It's been quiet here for a reason! I have been on the road for so many days this summer and autumn that this blog is turning into a travel-blog rather than a food blog! But even out on the road I focus on food as much as it is possible, and in Brussels it was very much so. There will be posts on China coming up shortly, but I deciced to start with Brussels where I spent a couple of days last week... And I hope that, by the end of this year, I will also have published that post on cheeky's in Palm Springs which has been waiting to be written since May.
So Brussels. How best to describe it? Let's put it this way: it's neither fish nor fowl, which on the one hand is a good thing (you get the best out of two worlds) but on the other, it's exactly that: neither nor! I hadn't been to France in years (wait until you get to the end of this sentence, I am no stupid blond who thinks that Brussels is in France...) and I was sort of expecting Brussels to be like a cute middle-size French town - which it totally isn't. There are only very few Boulangeries, hardly any Traiteurs, let alone des Patisseries qui sont digne de carry that title. And it's not totally Dutch either...But, if you keep your eyes open, you will find a few gems and to make that easier for you, here are my Brussels-tips:
Let's start with the foodie-mekka of Brussels: la place sainte catherine. If you are in need of fresh vegetables or mushrooms, you should head straight to Le champingros. They have a great selection and the products look as if picked from the garden that same day. They are closed on Mondays, which I learned the hard way, but I went back on Tuesday and bought some girolles (by the way why do I know the French word for chanterelle? I mean I'm pretty good in French but when and where did I pick up that word and why did it stuck to my mind?). Cut in small pieces with a tad of cream and some crispy baguette they made a perfect dinner.
If you are looking for a present, maybe some new kitchen tools, you should definitely stop by the cute little store called pimpinelle, 57, rue de flandre. If I hadn't made the mistake of flying with easy jet (which limits your luggage to a tiny suitcase and maximises your stress level), I would have definitely bought quite a few items there... They also offer a small selection of sandwiches and cakes and occasionally host cooking classes.
We had walked past it in the morning and decided that that was the place where we would go and have moules-frites in the evening. It's a very simple, no frills place with tiles on all the walls as if it had been a butcher's in its previous life. Judging by the crowd, it must be a locals' favorite.
We were sitting right at the entrance and wittnesed several people being turned down - so if you want to go there, don't expect to be as lucky as we were, make a reservation instead. The moules which were served in lovely battered casseroles were delicious, as were les frites.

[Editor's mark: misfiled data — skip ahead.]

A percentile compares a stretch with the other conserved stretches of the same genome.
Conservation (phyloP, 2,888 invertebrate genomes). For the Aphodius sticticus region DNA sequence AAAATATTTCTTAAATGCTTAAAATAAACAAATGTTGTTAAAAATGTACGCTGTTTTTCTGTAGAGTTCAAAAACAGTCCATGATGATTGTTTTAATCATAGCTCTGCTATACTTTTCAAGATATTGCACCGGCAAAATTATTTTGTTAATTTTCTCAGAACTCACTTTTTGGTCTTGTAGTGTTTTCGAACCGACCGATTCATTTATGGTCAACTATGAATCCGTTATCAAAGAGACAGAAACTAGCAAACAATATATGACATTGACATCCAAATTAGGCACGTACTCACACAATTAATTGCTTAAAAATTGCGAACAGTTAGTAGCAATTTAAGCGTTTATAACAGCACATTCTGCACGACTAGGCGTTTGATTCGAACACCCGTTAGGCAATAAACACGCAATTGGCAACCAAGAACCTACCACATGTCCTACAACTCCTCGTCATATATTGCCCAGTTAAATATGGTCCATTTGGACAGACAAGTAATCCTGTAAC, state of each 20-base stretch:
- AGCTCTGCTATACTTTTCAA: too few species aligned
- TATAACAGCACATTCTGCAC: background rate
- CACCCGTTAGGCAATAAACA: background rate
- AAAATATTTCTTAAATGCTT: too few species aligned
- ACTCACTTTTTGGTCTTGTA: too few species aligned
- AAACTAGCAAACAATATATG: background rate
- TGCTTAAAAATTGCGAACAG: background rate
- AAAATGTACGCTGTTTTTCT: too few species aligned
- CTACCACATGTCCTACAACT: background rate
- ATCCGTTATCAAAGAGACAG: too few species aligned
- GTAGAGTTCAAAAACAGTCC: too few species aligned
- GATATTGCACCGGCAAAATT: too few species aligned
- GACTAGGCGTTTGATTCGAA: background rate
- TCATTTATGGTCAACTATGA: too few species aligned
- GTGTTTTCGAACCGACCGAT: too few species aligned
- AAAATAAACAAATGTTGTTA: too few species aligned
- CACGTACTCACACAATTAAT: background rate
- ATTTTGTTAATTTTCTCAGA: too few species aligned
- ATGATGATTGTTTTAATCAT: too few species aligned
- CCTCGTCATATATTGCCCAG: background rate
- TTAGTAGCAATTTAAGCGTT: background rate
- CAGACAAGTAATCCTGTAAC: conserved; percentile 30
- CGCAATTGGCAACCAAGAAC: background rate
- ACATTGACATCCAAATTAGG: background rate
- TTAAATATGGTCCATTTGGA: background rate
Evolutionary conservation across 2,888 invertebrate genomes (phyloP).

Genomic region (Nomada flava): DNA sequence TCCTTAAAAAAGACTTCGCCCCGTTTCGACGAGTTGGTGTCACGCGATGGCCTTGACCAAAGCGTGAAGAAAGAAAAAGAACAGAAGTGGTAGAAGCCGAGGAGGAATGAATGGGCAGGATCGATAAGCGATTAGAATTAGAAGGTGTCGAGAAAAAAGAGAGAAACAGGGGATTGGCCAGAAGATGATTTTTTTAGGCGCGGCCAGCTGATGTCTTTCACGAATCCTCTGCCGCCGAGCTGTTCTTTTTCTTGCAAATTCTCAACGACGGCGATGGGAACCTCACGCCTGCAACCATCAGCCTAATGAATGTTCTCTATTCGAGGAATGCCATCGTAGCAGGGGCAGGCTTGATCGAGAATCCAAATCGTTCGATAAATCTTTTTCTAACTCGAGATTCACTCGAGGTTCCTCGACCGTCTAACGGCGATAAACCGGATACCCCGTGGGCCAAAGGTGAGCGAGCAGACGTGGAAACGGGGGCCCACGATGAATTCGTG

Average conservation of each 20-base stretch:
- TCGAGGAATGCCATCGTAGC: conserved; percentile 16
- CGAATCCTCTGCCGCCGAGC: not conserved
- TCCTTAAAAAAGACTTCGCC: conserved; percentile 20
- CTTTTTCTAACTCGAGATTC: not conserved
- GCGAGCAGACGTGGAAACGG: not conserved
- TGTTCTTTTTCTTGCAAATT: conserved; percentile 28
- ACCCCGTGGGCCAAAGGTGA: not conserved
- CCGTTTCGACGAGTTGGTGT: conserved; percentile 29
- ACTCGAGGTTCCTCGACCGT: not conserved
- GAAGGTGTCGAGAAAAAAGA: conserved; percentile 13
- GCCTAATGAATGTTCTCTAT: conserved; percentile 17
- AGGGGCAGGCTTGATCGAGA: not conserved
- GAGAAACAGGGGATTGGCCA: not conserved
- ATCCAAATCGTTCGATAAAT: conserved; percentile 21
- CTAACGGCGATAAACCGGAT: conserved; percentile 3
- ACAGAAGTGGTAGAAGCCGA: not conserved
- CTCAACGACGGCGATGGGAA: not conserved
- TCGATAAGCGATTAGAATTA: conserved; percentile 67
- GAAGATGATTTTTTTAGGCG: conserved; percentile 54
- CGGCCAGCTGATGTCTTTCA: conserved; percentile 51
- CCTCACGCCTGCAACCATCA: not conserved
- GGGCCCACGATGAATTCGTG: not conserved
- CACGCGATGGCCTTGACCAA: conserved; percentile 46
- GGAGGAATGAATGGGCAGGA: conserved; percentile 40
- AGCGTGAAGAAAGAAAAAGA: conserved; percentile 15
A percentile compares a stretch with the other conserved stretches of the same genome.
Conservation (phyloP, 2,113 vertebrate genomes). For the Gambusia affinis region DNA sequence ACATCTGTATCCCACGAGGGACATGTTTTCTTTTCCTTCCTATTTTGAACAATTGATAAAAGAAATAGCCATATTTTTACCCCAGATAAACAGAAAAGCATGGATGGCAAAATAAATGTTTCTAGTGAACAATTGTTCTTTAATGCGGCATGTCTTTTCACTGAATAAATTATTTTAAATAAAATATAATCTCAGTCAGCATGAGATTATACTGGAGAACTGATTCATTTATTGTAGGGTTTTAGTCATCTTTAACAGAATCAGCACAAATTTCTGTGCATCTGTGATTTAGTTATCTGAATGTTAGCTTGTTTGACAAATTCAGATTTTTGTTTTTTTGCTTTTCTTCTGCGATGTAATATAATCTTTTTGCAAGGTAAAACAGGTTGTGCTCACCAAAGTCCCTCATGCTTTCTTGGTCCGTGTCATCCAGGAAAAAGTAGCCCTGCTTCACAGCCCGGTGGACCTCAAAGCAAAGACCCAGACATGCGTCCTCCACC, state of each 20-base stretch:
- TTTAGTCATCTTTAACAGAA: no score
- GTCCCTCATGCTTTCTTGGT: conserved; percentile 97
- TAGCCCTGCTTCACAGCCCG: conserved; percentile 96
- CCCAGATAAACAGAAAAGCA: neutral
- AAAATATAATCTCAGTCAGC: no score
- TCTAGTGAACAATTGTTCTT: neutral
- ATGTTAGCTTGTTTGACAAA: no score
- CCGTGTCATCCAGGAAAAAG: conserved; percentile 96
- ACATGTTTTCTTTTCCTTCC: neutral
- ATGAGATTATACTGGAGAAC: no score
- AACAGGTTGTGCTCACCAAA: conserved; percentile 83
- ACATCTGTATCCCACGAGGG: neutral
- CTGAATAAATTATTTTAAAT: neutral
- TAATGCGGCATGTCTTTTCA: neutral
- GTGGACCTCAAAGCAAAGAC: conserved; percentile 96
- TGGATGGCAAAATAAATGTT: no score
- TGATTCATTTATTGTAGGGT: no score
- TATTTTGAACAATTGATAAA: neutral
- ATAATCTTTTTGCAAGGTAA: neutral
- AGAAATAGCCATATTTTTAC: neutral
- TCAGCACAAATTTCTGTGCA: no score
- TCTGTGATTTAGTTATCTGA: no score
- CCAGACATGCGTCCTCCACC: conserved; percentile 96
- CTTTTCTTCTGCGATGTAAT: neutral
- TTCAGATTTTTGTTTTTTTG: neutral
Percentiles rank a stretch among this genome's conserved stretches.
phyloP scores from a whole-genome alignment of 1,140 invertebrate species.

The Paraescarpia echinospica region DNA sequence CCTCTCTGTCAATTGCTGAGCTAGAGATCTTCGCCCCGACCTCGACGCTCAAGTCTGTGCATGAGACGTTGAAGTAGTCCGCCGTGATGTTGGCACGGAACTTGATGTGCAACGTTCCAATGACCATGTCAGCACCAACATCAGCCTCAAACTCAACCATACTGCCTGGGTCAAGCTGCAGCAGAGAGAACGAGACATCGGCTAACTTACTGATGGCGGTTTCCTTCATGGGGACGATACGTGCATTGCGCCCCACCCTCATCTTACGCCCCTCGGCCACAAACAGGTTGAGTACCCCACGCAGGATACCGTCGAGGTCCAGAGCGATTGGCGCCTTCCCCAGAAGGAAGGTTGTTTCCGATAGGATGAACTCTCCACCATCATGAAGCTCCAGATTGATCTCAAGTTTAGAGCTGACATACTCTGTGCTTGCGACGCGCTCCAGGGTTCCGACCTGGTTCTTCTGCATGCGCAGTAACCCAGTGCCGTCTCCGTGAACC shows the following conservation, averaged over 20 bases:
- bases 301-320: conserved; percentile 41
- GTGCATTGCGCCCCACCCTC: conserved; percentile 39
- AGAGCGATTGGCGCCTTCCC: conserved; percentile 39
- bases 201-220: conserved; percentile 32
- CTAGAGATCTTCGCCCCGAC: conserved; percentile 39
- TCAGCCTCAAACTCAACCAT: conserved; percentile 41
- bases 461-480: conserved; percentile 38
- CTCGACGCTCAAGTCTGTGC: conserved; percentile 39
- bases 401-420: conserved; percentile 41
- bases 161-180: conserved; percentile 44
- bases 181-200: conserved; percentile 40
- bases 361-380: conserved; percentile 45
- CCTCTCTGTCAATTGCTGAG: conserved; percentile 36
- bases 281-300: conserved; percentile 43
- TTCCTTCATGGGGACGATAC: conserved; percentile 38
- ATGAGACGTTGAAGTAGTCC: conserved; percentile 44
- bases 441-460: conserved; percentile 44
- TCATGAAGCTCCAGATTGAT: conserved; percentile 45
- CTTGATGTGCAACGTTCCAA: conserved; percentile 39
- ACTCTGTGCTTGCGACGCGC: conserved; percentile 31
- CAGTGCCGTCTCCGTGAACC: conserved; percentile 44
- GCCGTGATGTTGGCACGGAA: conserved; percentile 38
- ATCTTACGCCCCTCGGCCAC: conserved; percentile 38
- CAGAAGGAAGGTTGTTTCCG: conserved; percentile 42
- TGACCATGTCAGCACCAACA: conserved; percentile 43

If I ever make it to Brussels again, I might just have to try the frog legs on their menu, a dish I loved as a child (I already was a weirdo at the age of ten).
Also on place sainte catherine is Nordzee - Mer du Nord.
It sits on the corner with the flock of people in front of it. It' s always buzzing with people and I know why: delicious sea-food on the hand, which you can enjoy with a view of the beautiful church of sainte catherine.
I had the fish soup and came back on my last day in town to have another one because I liked it so much. It comes with a slice of baguette and a nice big dollop of a delicious aioli and some grated cheese, what more could you possibly ask for? I wish I would have tried their fish burgers which also looked delicious.
And lastly, also on la place sainte catherine, you will find the Crémerie Sainte-Catherine. It's a shop right out of a picture book which still sells bottles (!) of milk, beurre wrapped in paper and whether you believe it or not, the black and white cat is part of the store inventory. How can you not love a place like that? They also sell a selection of sandwiches which must be great to have on a picknick in the summer.
However, in the rue du midi, close to the grand place, there is an even better traiteur of which I unfortunately did not take a picture. The lady who served me there (probably the owner) is a master example on how you should treat customers! I went into the store and ordered a small slice of a cheese from the Jura covered in dried flowers. She complimented me on my choice and gave me a piece to try, although she already knew that I wanted to buy a piece anyway! That's how you should treat your customers! I also bought some fresh ham and a lovely chèvre-quiche which was served as plockmat (that's Swedish for a buffet of coldcuts) in the evening... Every day I made it back there to check on whether they had any more of those quiches but I always arrived too late during the day...
When in Brussels, the normal thing to do is to go to a chocolatier and try some Belgian chocolate. The only problem is that I am not that much into chocolate. That's why I rather checked out one of the oldest (and also one of the very few!) patisseries, namely Wittamer. The café sits right on the place du Grand Sablon which makes it a nice spot to sit in the sun on the terrace. Their cakes are the classical French kinds, I had the opéra which unfortunatley lacked the crunchy bottom. The prices were normal for Brussels, but for someone from Berlin, skyrocketing - I think I paid 7 Euros for my opéra (dear sister, correct me if I'm wrong!). I guess I'll leave it up to you to make up your mind on whether that is a fair price or not.
copyright of all photos j.
That's all from Brussels- next stop: Beijing!